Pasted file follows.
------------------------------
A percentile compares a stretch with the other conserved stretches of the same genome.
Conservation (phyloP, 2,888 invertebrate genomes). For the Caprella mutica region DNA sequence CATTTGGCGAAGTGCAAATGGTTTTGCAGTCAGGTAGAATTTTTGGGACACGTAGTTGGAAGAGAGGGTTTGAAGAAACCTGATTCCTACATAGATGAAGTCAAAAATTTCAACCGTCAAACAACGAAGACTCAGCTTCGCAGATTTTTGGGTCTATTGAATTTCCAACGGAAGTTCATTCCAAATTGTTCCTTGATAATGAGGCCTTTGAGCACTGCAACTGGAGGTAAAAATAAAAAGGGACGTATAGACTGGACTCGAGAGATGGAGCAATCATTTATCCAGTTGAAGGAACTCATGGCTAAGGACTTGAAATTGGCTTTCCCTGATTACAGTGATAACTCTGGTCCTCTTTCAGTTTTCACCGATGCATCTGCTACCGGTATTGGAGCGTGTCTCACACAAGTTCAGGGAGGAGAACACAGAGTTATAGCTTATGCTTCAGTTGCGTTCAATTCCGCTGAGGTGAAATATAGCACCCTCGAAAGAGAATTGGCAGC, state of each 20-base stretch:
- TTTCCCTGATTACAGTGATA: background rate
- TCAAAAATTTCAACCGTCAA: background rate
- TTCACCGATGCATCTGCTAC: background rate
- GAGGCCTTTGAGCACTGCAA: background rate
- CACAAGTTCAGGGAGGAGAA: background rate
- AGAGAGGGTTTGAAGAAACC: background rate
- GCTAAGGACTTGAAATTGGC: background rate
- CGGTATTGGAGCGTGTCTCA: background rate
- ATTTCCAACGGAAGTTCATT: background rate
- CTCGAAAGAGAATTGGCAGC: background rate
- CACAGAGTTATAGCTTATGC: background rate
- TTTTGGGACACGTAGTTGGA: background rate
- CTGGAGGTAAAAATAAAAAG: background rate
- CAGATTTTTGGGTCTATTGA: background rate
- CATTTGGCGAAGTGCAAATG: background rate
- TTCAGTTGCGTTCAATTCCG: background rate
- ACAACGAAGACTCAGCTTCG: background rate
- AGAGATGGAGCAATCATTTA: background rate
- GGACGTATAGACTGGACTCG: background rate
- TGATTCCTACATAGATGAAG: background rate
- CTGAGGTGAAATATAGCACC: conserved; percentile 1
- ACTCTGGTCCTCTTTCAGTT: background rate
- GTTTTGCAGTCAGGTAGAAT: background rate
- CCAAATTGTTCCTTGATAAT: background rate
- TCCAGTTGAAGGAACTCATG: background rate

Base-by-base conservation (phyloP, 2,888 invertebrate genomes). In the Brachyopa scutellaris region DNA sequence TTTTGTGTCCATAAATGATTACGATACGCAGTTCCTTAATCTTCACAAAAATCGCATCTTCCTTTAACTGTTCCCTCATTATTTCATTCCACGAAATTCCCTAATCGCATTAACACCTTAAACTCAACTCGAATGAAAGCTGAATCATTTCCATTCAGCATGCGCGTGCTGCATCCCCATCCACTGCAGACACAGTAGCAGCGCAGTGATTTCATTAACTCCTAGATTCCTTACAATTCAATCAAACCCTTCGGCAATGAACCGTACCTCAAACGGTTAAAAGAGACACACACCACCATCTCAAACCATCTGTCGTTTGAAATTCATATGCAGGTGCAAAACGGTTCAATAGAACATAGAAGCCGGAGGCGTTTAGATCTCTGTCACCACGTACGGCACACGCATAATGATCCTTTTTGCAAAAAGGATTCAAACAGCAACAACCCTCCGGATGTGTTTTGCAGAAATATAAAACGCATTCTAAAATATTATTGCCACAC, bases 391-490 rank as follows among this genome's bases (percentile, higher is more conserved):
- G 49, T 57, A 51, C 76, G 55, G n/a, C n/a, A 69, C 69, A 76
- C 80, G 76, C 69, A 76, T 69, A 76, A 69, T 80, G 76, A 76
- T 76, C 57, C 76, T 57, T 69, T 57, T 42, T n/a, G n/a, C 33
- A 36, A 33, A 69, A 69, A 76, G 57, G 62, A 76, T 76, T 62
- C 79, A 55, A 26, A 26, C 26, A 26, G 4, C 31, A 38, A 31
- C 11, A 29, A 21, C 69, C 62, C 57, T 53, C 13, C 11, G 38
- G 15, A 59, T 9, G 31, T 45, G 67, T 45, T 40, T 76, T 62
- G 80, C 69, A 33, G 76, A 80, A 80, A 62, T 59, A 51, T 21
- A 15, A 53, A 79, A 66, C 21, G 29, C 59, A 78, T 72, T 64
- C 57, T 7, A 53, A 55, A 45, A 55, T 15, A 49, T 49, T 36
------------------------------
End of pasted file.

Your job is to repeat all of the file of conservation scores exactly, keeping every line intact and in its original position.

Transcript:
A percentile compares a stretch with the other conserved stretches of the same genome.
Conservation (phyloP, 2,888 invertebrate genomes). For the Caprella mutica region DNA sequence CATTTGGCGAAGTGCAAATGGTTTTGCAGTCAGGTAGAATTTTTGGGACACGTAGTTGGAAGAGAGGGTTTGAAGAAACCTGATTCCTACATAGATGAAGTCAAAAATTTCAACCGTCAAACAACGAAGACTCAGCTTCGCAGATTTTTGGGTCTATTGAATTTCCAACGGAAGTTCATTCCAAATTGTTCCTTGATAATGAGGCCTTTGAGCACTGCAACTGGAGGTAAAAATAAAAAGGGACGTATAGACTGGACTCGAGAGATGGAGCAATCATTTATCCAGTTGAAGGAACTCATGGCTAAGGACTTGAAATTGGCTTTCCCTGATTACAGTGATAACTCTGGTCCTCTTTCAGTTTTCACCGATGCATCTGCTACCGGTATTGGAGCGTGTCTCACACAAGTTCAGGGAGGAGAACACAGAGTTATAGCTTATGCTTCAGTTGCGTTCAATTCCGCTGAGGTGAAATATAGCACCCTCGAAAGAGAATTGGCAGC, state of each 20-base stretch:
- TTTCCCTGATTACAGTGATA: background rate
- TCAAAAATTTCAACCGTCAA: background rate
- TTCACCGATGCATCTGCTAC: background rate
- GAGGCCTTTGAGCACTGCAA: background rate
- CACAAGTTCAGGGAGGAGAA: background rate
- AGAGAGGGTTTGAAGAAACC: background rate
- GCTAAGGACTTGAAATTGGC: background rate
- CGGTATTGGAGCGTGTCTCA: background rate
- ATTTCCAACGGAAGTTCATT: background rate
- CTCGAAAGAGAATTGGCAGC: background rate
- CACAGAGTTATAGCTTATGC: background rate
- TTTTGGGACACGTAGTTGGA: background rate
- CTGGAGGTAAAAATAAAAAG: background rate
- CAGATTTTTGGGTCTATTGA: background rate
- CATTTGGCGAAGTGCAAATG: background rate
- TTCAGTTGCGTTCAATTCCG: background rate
- ACAACGAAGACTCAGCTTCG: background rate
- AGAGATGGAGCAATCATTTA: background rate
- GGACGTATAGACTGGACTCG: background rate
- TGATTCCTACATAGATGAAG: background rate
- CTGAGGTGAAATATAGCACC: conserved; percentile 1
- ACTCTGGTCCTCTTTCAGTT: background rate
- GTTTTGCAGTCAGGTAGAAT: background rate
- CCAAATTGTTCCTTGATAAT: background rate
- TCCAGTTGAAGGAACTCATG: background rate

Base-by-base conservation (phyloP, 2,888 invertebrate genomes). In the Brachyopa scutellaris region DNA sequence TTTTGTGTCCATAAATGATTACGATACGCAGTTCCTTAATCTTCACAAAAATCGCATCTTCCTTTAACTGTTCCCTCATTATTTCATTCCACGAAATTCCCTAATCGCATTAACACCTTAAACTCAACTCGAATGAAAGCTGAATCATTTCCATTCAGCATGCGCGTGCTGCATCCCCATCCACTGCAGACACAGTAGCAGCGCAGTGATTTCATTAACTCCTAGATTCCTTACAATTCAATCAAACCCTTCGGCAATGAACCGTACCTCAAACGGTTAAAAGAGACACACACCACCATCTCAAACCATCTGTCGTTTGAAATTCATATGCAGGTGCAAAACGGTTCAATAGAACATAGAAGCCGGAGGCGTTTAGATCTCTGTCACCACGTACGGCACACGCATAATGATCCTTTTTGCAAAAAGGATTCAAACAGCAACAACCCTCCGGATGTGTTTTGCAGAAATATAAAACGCATTCTAAAATATTATTGCCACAC, bases 391-490 rank as follows among this genome's bases (percentile, higher is more conserved):
- G 49, T 57, A 51, C 76, G 55, G n/a, C n/a, A 69, C 69, A 76
- C 80, G 76, C 69, A 76, T 69, A 76, A 69, T 80, G 76, A 76
- T 76, C 57, C 76, T 57, T 69, T 57, T 42, T n/a, G n/a, C 33
- A 36, A 33, A 69, A 69, A 76, G 57, G 62, A 76, T 76, T 62
- C 79, A 55, A 26, A 26, C 26, A 26, G 4, C 31, A 38, A 31
- C 11, A 29, A 21, C 69, C 62, C 57, T 53, C 13, C 11, G 38
- G 15, A 59, T 9, G 31, T 45, G 67, T 45, T 40, T 76, T 62
- G 80, C 69, A 33, G 76, A 80, A 80, A 62, T 59, A 51, T 21
- A 15, A 53, A 79, A 66, C 21, G 29, C 59, A 78, T 72, T 64
- C 57, T 7, A 53, A 55, A 45, A 55, T 15, A 49, T 49, T 36